Even with recent upgrades, every Dallas Cowboys fan is concerned about the offensive line. It has been the team’s most glaring hole for the better part of this past decade, and one solid game against a half-battered Giants defense does not prove a thing. Finally, there looks to be some young, promising pieces in Tyron Smith and Travis Frederick; plus, the recent addition of Pro-Bowl G Brian Waters should provide the veteran leadership this unit has been missing since the likes of Andre Gurode. It is, however, the young man starting at the other guard spot who is rightfully turning heads: Ronald Leary. After a year of practice squad duty and only one game of pre-season action, Owner/GM Jerry Jones accurately predicted a week 1 start. The 24-year old fought his way back from minor knee-surgery in just two weeks and performed admirably.
An undrafted free agent out of the University of Memphis, the Cowboys guaranteed Leary $200,00 to sign – a very lucrative amount for a player not actually picked in any of the seven rounds. So what did the Cowboys see in Leary, and what can fans expect of him this season? I spoke with Memphis U’s NFL Liaison Jeff Kupper, who works closely with scouts leading up to the draft, as he was able to provide some insight on the kind of player Leary was for the Tigers and what made him such an attractive prospect.
Kupper immediately remembered walking off the practice field with several players one day as Leary, the Memphis Football Leadership Award-winner two years in a row, admitted to the bunch: “When we lose, I can’t watch football for three days.”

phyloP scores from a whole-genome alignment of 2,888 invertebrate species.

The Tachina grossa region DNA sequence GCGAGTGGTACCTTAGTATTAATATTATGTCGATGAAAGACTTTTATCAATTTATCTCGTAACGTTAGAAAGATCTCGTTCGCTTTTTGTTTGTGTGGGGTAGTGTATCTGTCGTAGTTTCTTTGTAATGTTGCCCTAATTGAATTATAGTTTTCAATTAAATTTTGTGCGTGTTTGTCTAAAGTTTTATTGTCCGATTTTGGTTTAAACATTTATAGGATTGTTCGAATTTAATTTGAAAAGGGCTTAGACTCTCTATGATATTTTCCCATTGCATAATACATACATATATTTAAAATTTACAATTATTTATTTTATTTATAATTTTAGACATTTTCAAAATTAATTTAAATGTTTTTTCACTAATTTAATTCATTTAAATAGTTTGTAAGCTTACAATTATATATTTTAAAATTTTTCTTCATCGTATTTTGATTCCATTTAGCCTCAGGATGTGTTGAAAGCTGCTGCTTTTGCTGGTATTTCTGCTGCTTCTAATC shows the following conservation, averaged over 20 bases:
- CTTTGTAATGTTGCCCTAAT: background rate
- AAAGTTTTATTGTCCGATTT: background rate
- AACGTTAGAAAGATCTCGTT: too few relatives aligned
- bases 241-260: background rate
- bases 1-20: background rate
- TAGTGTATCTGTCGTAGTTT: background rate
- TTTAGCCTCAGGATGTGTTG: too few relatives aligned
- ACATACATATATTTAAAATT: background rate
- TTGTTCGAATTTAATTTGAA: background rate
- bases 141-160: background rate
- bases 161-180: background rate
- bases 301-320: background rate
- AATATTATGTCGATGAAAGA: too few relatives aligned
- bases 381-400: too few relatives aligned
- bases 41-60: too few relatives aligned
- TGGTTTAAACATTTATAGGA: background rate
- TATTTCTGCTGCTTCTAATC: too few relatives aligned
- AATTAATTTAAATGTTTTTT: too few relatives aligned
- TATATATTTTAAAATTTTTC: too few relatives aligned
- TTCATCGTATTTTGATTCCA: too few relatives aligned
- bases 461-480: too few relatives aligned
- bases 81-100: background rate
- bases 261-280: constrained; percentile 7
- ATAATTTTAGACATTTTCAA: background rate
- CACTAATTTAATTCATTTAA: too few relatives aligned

Coaches, staff, and players alike always knew Ron Leary to be a hard worker with a good attitude, but most importantly, as someone who really cared about each and every snap. “I remember a game with Mississippi State where we were out of it, but Ron never stopped fighting;” recalled Kupper, “he constantly beat the guy in front of him, the whole game, just never let up.” Kupper would show tape of this game to scouts and they all agreed: Leary was one of the hardest working on the field.
Kupper also called him the Tigers’ “first and sixth option”, for as the best offensive lineman on the team, Leary would play wherever he was needed. He has a tendency to punch and be aggressive, all while maintaining quickness and flexibility. His athleticism allows him to be versatile, and on the Dallas Cowboys O-line, adaptability is invaluable.
Ronald Leary is far from proven, and a knee condition he has dealt with since college calls his long-term durability into question. Yet one thing is clear: the Cowboys have found themselves a hard-nosed, athletic lineman who is always a professional and takes real pride in his work. Such qualities are exactly what this team needs.